If you’re feeling trapped and isolated by the Kenyon winter blues the Francophone Film Festival, hosted from Jan. 30-Feb. 13 in the Gund Gallery’s Community Foundation Theater, might just be the refreshing cultural escape you need.
Pierre Dairon, assistant professor of French, and the French Club, co-hosted this event, specifically called the “Francophone” film festival as opposed to the “French” film festival because the goal is to celebrate many different cultural aspects of French-speaking countries. “The films we’ve chosen this year really deal with issues of cultural identity, journey and transformative experience,” Dairon said. The films this year truly do emphasize cultural differences, with films set in Francophone countries like France, Nigeria, Chad and Algeria.
Unlike in past years, the festival was able to take place entirely in the gallery’s Community Foundation Theater, whereas organizers were forced to use the Beulah Kahler Theater in the Kenyon Athletic Center in the past. “Natalie Marsh, the director [of the Gund Gallery], she welcomed us,” Dairon said, “and we collaborated … and we were really quite happy to be able to use the theater.”
The festival opened with a showing of Grigris (Charms) and Le Chat du Rabbin (The Rabbi’s Cat). Le Chat du Rabbin is an animated film and a personal favorite of Dairon, who often shows it to his Francophone Literature class. “The students love it,” he said, “and I would really advise everyone to watch it. It’s really a fantastic movie.” Dairon was passionate and excited about every film he selected, not just Le Chat du Rabbin, and explained how each film had something different to offer, be it cultural edification or entertainment.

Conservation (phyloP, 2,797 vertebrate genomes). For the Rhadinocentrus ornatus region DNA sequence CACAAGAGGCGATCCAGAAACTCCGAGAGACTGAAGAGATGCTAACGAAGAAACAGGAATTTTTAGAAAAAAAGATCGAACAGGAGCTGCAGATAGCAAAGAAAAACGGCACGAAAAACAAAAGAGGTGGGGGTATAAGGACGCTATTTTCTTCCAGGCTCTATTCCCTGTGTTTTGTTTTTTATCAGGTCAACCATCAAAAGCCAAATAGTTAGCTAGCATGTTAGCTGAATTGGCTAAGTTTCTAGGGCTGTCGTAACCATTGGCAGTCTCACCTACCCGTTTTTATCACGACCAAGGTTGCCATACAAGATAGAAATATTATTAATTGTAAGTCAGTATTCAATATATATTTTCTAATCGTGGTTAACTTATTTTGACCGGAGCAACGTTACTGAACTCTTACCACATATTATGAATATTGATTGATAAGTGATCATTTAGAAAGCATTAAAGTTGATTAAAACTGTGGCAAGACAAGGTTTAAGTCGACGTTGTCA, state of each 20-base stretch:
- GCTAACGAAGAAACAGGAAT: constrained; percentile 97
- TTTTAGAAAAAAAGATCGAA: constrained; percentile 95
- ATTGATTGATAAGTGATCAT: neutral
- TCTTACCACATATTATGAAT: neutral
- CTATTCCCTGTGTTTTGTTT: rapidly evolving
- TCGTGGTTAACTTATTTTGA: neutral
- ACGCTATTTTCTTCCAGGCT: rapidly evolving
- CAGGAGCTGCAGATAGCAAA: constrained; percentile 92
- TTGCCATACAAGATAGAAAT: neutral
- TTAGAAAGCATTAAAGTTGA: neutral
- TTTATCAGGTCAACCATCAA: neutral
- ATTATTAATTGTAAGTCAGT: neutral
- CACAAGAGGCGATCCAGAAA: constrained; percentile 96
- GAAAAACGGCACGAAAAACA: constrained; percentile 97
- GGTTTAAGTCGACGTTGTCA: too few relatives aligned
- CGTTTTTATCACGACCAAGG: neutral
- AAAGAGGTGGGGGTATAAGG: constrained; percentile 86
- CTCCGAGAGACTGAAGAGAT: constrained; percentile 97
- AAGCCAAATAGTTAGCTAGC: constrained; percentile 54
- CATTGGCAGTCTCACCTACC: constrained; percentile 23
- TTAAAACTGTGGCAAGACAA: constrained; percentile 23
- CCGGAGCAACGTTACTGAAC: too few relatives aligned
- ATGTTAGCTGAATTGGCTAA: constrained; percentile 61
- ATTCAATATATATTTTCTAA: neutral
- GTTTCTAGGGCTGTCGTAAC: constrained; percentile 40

This past week, in addition to showing a traditional French film, À Bout de Souffle (Breathless), the Gallery presented a World War II documentary film: Le Dernier des Injustes (The Last of the Unjust) is Claude Lanzmann’s second documentary about the Holocaust. The first, Shoah, featured so much footage it was nearly 10 hours long. The documentary presented on Friday was an extension of Shoah and featured unused footage from it as well as new footage in which Lanzmann interviewed Benjamin Murmelstein, a senior official in the Jewish community of Vienna, about his life in the Holocaust and how it affected him. “It wasn’t like other Holocaust movies I’d seen,” Leah Zinker ’18 said. “It let the subject tell the story while continuously asking difficult questions of the subject. It revolved around the experience of one man, and because of that choice, you could really understand how personal it was, and how passionate they felt about being able to share their stories.” Showing Le Dernier des Injustes, after a classic French film such as À Bout de Souffle only the night before emphasizes just how much there is to learn about the Francophone world. The films selected show vastly different perspectives, exhibiting that the film festival held something that would appeal to everyone. Tonight marks the final weekend of the Francophone Film Festival. Elle S’en Va (On My Way) will be shown tonight at 8 p.m., and tomorrow, Friday, Feb. 13, there will be a closing ceremony at 5 p.m. followed by a showing of Le Passé (The Past) at 6 p.m. All showings take place in the Gund Gallery’s Community Foundation Theater and are free and open to the public.